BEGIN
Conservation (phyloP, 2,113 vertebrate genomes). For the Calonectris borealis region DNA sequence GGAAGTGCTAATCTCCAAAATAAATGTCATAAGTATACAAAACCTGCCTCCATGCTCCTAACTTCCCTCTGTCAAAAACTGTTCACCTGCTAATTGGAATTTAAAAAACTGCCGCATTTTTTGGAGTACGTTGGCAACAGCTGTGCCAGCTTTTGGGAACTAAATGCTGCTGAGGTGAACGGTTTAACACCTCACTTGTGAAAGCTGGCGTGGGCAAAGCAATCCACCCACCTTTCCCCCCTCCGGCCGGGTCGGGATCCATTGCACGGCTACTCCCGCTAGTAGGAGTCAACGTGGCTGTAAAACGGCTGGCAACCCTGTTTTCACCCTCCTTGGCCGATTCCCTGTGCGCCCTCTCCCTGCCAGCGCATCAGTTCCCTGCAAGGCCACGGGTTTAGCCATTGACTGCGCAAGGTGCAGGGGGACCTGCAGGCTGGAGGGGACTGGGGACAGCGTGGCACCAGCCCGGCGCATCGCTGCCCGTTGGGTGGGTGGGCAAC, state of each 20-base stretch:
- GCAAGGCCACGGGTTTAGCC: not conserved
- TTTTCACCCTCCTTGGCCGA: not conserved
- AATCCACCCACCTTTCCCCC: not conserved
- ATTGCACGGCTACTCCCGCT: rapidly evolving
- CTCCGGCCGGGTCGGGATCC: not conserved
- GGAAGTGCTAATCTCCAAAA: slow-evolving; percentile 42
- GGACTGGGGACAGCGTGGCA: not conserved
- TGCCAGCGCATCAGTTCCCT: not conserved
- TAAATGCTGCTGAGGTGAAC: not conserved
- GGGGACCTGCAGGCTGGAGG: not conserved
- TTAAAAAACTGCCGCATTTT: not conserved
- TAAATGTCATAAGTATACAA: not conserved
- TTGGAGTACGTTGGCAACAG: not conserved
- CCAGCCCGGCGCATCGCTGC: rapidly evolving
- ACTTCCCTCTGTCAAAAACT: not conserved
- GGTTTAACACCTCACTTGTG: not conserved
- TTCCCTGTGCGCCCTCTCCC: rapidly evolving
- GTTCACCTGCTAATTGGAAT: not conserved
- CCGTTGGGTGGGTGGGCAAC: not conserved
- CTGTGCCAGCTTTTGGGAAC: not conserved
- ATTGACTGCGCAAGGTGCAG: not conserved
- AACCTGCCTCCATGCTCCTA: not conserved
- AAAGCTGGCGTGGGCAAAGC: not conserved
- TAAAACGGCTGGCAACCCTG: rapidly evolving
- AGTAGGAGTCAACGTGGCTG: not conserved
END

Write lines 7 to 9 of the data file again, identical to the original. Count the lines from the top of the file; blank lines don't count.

- GGAAGTGCTAATCTCCAAAA: slow-evolving; percentile 42
- GGACTGGGGACAGCGTGGCA: not conserved
- TGCCAGCGCATCAGTTCCCT: not conserved